Migrants emboldened by European judges’ halting the plane to Rwanda are boasting ‘we have won’ and being aided by charities on how to thwart future flights.
The Daily Mail yesterday found French police are despairing of ever stopping dangerous dinghy trips to the UK and a new ‘jungle’ camp is growing.
Home Secretary Priti Patel wants to send ‘irregular’ migrants to Rwanda to deter the crossings. But the first plane was stopped last week after the European Court of Human Rights intervened at the last minute. Yesterday there was evidence in northern France the message had got through that the way to England remains wide open.
Channel migrants are pictured on a Border Force vessel pulling into Dover yesterday morning
Nigerian migrant Adam, 26, a builder, said: ‘The immigrants have won in the courts. Migrants went to a judge, and he said it is not possible to send people to Africa.’ He spoke at a new migrant camp at Loon Plage, a few miles from Dunkirk.
There, half a dozen charities were in evidence. Leaflets from Care4Calais say once in the UK, if migrants receive a legal letter mentioning Rwanda they should message a specific number on WhatsApp. The charity leaflet adds: ‘We will help you.’
A charity worker from Utopia, 56, said: ‘There are about 350 people living here, we come and give out leaflets about crossing the Channel and how to get mental and dental help.’
Near food stands, three competing cigarette vendors and a shack selling £3 baguettes, was Markawi, 32, from Eritrea. He said: ‘I have little money, so me and friends are planning to buy our own boat. If they try to send us to Rwanda, I know I can call Care4Calais.’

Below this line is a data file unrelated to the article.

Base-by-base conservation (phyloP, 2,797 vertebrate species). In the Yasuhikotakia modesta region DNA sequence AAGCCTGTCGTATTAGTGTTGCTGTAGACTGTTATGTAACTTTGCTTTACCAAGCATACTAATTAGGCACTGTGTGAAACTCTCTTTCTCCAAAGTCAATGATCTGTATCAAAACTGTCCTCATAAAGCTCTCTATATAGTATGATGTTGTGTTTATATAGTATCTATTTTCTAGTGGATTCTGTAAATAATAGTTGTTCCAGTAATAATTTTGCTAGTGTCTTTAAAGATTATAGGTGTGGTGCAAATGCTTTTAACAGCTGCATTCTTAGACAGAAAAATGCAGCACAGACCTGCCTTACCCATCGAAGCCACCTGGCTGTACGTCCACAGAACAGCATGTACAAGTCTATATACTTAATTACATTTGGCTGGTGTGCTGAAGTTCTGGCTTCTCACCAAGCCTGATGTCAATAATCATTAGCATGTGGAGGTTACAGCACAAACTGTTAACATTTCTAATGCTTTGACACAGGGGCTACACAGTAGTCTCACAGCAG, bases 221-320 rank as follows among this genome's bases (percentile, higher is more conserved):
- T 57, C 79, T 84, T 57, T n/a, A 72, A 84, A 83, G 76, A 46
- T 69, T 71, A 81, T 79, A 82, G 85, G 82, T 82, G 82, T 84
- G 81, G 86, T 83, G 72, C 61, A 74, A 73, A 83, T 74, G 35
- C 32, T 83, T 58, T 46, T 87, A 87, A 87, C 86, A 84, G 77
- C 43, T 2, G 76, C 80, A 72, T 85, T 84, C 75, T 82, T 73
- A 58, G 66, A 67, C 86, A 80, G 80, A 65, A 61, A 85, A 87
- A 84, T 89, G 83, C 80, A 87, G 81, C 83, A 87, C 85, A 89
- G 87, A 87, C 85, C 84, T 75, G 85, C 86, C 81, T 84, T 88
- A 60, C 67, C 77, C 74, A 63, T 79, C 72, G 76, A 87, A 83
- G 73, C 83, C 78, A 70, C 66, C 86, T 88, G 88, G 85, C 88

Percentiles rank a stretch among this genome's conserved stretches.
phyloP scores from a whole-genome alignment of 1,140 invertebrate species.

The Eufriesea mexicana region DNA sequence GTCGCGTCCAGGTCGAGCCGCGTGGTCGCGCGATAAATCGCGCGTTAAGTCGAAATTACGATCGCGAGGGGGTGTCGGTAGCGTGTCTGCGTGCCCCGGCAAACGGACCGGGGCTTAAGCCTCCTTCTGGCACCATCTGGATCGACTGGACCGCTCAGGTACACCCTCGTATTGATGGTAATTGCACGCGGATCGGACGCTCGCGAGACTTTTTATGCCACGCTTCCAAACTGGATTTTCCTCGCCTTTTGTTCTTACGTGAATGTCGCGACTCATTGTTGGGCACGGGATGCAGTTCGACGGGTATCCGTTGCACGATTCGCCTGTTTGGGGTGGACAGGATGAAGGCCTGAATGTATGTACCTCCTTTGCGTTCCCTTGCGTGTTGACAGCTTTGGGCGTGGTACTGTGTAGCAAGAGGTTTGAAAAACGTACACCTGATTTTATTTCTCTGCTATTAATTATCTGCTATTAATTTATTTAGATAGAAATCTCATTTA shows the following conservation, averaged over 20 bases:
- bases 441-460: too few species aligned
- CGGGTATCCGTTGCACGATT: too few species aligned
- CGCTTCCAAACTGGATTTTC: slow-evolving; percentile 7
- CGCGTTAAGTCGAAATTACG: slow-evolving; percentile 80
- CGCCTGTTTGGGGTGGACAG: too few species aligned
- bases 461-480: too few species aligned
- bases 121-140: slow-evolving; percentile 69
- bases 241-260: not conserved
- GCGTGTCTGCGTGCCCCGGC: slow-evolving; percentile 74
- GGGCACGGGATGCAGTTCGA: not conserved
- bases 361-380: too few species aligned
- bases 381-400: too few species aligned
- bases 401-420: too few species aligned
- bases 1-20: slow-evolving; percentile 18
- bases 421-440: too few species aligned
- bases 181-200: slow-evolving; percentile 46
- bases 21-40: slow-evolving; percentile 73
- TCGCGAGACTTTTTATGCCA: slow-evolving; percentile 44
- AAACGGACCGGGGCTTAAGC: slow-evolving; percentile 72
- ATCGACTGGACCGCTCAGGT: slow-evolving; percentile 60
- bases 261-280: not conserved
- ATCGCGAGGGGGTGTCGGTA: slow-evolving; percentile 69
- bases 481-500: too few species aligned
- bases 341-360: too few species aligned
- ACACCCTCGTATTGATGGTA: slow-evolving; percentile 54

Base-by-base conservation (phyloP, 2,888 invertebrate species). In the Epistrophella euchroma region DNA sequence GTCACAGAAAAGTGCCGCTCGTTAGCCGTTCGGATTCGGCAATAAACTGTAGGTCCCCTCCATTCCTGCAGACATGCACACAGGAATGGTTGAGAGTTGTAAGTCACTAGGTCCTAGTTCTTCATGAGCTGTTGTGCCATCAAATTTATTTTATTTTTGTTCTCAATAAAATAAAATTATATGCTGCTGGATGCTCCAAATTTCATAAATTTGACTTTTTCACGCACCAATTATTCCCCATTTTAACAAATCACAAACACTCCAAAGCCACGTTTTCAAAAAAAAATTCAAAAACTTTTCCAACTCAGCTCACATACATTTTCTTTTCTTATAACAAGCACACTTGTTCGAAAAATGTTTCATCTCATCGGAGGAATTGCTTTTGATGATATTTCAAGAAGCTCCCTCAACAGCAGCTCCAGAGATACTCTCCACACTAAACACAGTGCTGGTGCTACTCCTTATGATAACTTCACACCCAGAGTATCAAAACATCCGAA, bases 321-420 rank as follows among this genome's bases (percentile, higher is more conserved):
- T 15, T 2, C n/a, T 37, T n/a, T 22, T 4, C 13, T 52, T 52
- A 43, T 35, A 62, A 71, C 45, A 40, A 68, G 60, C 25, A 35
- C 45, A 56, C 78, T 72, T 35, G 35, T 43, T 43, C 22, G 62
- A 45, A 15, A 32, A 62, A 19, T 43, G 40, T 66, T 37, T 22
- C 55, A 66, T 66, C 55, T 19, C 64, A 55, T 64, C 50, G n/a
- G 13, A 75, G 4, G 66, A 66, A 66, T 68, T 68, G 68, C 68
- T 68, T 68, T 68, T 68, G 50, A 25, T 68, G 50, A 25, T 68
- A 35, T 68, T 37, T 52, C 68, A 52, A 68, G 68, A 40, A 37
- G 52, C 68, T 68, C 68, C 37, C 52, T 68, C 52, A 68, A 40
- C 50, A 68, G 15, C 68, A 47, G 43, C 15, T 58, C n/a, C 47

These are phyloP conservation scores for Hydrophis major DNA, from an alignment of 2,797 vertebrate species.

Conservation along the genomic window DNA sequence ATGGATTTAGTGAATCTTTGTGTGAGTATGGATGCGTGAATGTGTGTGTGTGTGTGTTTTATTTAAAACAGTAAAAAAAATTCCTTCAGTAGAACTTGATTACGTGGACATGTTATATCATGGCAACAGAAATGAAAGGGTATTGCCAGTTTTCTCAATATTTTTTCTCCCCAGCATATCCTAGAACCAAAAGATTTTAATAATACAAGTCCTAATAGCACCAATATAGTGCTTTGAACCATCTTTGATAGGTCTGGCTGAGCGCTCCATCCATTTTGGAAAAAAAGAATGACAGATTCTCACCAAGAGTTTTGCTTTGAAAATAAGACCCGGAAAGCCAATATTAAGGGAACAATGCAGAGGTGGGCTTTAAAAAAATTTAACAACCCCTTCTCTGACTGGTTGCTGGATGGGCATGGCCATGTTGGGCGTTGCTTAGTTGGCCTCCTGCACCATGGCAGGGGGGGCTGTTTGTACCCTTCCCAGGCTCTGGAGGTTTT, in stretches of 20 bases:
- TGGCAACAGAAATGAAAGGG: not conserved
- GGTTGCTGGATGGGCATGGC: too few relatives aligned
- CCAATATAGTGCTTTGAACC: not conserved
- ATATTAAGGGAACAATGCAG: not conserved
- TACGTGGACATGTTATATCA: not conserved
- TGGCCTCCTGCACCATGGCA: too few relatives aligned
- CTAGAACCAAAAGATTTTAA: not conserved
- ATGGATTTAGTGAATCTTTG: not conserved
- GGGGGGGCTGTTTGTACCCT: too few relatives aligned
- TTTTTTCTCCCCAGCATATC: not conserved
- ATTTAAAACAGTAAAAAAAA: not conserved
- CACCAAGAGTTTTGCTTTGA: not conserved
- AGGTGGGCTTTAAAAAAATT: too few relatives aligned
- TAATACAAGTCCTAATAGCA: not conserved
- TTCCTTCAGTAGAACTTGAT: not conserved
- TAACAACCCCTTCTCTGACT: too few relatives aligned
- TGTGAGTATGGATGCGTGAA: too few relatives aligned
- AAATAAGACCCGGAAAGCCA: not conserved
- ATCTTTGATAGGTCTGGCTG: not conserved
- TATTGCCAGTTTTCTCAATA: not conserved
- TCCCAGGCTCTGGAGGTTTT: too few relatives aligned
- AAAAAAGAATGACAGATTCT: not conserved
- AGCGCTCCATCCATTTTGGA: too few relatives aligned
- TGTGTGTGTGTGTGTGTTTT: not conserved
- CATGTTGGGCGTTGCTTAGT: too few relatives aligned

Airport staff board the Ministry of Defence 767 which had been set to take migrants to Rwanda
To claim my country is not suitable for those fleeing war and famine is ignorant and racist: JOSEPH RWAGATARE, Education Adviser to the President of Rwanda, hits out at backlash over Priti Patel’s migrant plan
By Joseph Rwagatare for the Daily Mail
This week, Prince Charles and the Duchess of Cornwall will represent the Queen in the Rwandan capital, Kigali, for the Commonwealth Heads of Government meeting – after a European judge stalled the Home Office’s flagship policy of sending asylum seekers to the east African nation.
Though Charles has privately criticised the Rwanda scheme as ‘appalling’, many Rwandans support the plans. Here Joseph Rwagatare, who writes regularly in one of his country’s leading daily newspapers The New Times, insists that the migrants can expect a safe and happy home.
Last week, the first group of migrants was set leave Britain and land in Kigali, our vibrant capital, to a rousing Rwandan welcome. But – as you know – it was not to be.
To the intense disappointment of all of us here ready to receive them, their plane never took off.
A cabal of activists and lawyers, ultimately supported by the European Court of Human Rights, grounded the flight.
A worker is pictured cleaning a display showing Commonwealth member flags, Kigali, Rwanda
But while campaigners are gloating at having thwarted the British Government, they should pause to consider whether they are really helping migrants by stopping them from coming here.
Indeed, accusations that my country is not a suitable destination for people escaping war and famine – let alone seeking to make a new life in a new country – smack of ignorance, if not straightforward racism.
Yes, Rwanda is not perfect. Few countries are. But, as an emerging nation, we are working hard to overcome our challenges and put our troubled past behind us to build a healthy, successful society.